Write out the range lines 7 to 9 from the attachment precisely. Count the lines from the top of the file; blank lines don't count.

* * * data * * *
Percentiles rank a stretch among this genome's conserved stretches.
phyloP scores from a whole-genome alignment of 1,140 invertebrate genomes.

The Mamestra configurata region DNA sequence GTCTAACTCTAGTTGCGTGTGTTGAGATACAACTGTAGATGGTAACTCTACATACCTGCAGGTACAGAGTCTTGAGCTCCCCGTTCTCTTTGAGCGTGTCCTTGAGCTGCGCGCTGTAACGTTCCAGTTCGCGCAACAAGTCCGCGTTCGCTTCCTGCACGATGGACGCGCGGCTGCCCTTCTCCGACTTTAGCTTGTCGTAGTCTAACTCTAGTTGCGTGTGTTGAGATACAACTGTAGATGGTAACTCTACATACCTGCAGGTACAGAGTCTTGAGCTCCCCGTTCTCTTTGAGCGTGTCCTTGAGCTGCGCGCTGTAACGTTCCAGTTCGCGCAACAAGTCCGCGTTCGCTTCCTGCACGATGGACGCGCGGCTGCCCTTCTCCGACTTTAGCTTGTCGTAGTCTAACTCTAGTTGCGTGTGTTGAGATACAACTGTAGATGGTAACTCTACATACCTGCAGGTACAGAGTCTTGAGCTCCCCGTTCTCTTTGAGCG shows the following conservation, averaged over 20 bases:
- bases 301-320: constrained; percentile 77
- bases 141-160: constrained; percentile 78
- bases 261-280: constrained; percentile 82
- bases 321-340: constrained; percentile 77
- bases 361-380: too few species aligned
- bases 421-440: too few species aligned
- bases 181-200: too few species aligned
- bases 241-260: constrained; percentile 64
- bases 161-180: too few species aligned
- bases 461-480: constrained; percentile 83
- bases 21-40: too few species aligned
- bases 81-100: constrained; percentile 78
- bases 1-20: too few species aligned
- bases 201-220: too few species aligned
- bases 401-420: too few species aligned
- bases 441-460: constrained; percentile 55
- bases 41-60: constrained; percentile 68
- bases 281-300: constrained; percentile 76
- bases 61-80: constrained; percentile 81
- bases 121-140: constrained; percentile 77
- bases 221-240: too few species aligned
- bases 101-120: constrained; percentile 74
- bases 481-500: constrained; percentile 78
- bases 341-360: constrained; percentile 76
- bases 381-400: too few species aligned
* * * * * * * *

- bases 321-340: constrained; percentile 77
- bases 361-380: too few species aligned
- bases 421-440: too few species aligned